A home inspection is a visual examination of the property to determine the overall condition of the home. In the process, the inspector should be checking all major components (roof, ceilings, walls, floors, foundations, crawl spaces, attics, retaining walls, etc.) and systems (electrical, heating, plumbing, drainage, exterior weather proofing, etc.). The results of the inspection should be provided to the purchaser in written form, in detail, generally within 24 hours of the inspection. A pre-purchase home inspection can add peace of mind and make a difficult decision much easier. It may indicate that the home needs major structural repairs which can be factored into your buying decision. A home inspection helps remove a number of unknowns and increases the likelihood of a successful purchase.
Why should I deal with mortgagesbycraig.com?
Everything we do, we believe in challenging the status quo, we believe in thinking differently. The way we challenge the status quo, is by making our service simple, well organized, efficient and stress free. We create happiness for people of all credit and income backgrounds by providing them with low cost mortgage solutions. See what other people have said about their experience dealing with us, click here.
Why don’t you have any rates posted on your site?
Rates change frequently among lenders and every mortgage transaction is unique. We want to be competitive and do not want to mislead you by posting a rate that is too high or perhaps a rate that is too low, only available to a small group of people with excellent credit. With better credit comes better rates and we work to get you the best rate possible.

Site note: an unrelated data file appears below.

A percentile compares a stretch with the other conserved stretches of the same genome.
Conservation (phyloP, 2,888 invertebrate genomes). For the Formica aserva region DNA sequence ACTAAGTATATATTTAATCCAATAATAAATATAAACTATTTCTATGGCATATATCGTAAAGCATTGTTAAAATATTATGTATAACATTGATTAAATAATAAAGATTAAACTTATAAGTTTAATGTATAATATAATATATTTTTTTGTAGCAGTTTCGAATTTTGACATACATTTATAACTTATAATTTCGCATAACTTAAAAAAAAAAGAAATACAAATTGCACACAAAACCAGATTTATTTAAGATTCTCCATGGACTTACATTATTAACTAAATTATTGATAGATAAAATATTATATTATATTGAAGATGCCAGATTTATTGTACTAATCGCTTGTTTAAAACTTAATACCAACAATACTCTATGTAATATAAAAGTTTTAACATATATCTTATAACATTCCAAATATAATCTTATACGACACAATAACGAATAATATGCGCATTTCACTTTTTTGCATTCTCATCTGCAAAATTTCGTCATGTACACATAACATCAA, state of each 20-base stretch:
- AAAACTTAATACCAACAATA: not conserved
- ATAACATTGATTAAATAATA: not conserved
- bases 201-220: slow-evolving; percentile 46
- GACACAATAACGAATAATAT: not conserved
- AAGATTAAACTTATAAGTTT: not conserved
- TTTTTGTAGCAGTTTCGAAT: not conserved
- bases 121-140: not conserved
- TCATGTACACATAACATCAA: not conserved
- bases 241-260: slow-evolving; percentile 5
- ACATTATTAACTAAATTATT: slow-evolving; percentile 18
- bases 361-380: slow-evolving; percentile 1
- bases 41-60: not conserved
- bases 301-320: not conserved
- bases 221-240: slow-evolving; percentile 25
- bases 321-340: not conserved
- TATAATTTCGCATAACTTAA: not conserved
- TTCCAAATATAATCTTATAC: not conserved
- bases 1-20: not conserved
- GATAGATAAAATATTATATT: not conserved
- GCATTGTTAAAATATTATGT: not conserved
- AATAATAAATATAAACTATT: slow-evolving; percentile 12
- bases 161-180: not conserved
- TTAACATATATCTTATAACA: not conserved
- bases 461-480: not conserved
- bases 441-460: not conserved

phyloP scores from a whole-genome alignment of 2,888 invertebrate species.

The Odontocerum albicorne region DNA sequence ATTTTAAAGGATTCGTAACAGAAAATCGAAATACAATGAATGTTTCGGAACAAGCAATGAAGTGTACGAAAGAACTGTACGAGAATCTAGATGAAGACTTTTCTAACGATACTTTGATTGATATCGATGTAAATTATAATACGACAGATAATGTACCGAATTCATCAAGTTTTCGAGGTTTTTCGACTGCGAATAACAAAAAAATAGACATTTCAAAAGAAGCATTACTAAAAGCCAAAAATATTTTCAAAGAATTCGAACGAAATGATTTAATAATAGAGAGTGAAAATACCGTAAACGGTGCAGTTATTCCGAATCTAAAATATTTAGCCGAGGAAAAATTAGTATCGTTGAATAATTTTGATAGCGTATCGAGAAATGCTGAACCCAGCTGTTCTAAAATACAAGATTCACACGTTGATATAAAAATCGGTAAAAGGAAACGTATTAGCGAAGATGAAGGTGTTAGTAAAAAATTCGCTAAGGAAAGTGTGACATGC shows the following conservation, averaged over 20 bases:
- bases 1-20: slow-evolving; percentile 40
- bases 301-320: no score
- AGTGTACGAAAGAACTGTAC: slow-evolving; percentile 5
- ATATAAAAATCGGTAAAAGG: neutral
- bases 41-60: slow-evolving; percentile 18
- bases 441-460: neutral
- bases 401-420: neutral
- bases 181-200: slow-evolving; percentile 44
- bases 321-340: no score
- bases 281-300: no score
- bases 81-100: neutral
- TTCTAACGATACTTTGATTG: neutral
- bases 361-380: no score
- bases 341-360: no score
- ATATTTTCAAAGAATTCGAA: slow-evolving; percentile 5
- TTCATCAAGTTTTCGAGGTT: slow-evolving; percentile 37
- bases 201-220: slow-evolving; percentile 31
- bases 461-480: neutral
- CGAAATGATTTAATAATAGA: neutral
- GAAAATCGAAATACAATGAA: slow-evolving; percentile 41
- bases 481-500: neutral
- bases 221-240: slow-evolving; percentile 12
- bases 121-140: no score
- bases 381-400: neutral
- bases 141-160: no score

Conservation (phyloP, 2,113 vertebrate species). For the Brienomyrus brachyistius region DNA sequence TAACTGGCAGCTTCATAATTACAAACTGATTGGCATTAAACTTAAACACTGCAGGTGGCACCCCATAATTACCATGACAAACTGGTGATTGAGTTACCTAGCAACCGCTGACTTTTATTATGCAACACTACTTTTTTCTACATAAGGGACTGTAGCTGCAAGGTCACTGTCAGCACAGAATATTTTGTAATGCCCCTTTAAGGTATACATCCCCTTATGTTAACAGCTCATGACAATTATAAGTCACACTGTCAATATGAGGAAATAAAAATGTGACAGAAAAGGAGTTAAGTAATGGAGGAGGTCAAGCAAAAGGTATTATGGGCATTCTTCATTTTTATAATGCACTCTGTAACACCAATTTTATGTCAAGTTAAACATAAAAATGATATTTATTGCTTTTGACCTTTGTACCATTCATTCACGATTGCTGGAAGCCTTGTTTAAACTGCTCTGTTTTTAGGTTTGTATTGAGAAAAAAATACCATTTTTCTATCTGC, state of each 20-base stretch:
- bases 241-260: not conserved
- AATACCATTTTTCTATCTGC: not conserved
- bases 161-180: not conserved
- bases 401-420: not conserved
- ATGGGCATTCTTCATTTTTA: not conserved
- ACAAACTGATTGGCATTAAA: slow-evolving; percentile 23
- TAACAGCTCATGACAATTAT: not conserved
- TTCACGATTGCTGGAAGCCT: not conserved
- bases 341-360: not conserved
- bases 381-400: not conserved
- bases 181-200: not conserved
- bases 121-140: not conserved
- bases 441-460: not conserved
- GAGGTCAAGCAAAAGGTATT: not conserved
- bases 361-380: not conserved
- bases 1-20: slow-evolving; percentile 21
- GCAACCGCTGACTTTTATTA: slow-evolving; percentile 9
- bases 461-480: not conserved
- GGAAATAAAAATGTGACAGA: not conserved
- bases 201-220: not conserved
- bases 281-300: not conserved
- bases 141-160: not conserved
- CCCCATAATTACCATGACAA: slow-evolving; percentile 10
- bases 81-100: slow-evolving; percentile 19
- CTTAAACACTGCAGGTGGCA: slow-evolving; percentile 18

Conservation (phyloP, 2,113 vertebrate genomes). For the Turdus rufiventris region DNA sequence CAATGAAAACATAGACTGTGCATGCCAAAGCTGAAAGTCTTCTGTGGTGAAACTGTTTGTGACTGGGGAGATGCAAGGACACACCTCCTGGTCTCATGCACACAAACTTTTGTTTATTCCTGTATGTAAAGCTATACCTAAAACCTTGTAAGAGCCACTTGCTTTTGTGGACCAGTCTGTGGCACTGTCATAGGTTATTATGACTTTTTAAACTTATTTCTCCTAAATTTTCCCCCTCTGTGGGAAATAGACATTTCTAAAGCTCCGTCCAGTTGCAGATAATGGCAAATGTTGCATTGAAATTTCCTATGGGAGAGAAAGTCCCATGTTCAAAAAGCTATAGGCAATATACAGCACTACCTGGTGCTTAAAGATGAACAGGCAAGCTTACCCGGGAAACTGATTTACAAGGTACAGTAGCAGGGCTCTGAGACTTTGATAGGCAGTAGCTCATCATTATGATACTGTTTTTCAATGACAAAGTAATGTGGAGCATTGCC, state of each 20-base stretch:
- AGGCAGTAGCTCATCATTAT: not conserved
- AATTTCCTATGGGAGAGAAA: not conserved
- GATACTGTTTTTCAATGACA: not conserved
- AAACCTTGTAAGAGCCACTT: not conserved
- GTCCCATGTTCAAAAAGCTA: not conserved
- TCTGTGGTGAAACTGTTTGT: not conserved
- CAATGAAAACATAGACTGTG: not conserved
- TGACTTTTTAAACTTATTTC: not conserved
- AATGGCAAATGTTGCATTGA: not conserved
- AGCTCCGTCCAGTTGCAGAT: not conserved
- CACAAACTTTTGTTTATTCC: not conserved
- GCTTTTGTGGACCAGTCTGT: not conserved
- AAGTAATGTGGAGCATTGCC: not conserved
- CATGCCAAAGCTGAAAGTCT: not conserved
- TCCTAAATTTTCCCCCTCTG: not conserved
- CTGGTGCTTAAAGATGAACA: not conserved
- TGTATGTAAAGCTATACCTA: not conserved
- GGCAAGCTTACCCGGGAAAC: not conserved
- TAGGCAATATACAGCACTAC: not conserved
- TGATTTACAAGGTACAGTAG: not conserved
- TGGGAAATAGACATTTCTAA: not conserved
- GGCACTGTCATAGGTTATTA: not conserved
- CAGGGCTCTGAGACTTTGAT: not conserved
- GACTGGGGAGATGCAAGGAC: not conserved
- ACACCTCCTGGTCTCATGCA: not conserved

If your services are free how do you make your money?
We receive a finder’s fee from the lender about 2 weeks after you receive funding. Standard financing services are free; only for the most challenging financial situations a fee may be charged.
A friend told me I could refinance my home to make some renovations. What does that mean?
By refinancing your loan, you increase the existing mortgage on your home up to 80% of its current value or as improved value. The funds are paid to you on closing and may be used for any purpose you wish.
What are the advantages in using a mortgage broker?
A mortgage broker can save you not only time, but also heartache. With the experience and knowledge gained by specializing, the mortgage broker will ask you all the right questions to present your application in its best possible light. By giving the information to the mortgage broker, he then can present it to the lender in a form the lender will accept, in turn making the mortgage application experience less stressful.
Why so much paperwork?
Your mortgage lender wants to make sure that you are well-qualified to make monthly mortgage payments and that you can continue making payments on your loan should you encounter unexpected circumstances. Going through a detailed documentation process protects both you and your lender. By offering an honest view of your personal finances, you are more likely to end up with a mortgage you can comfortably afford. And your lender is less likely to deal with issues such as delinquent payments or, in extreme cases, foreclosure.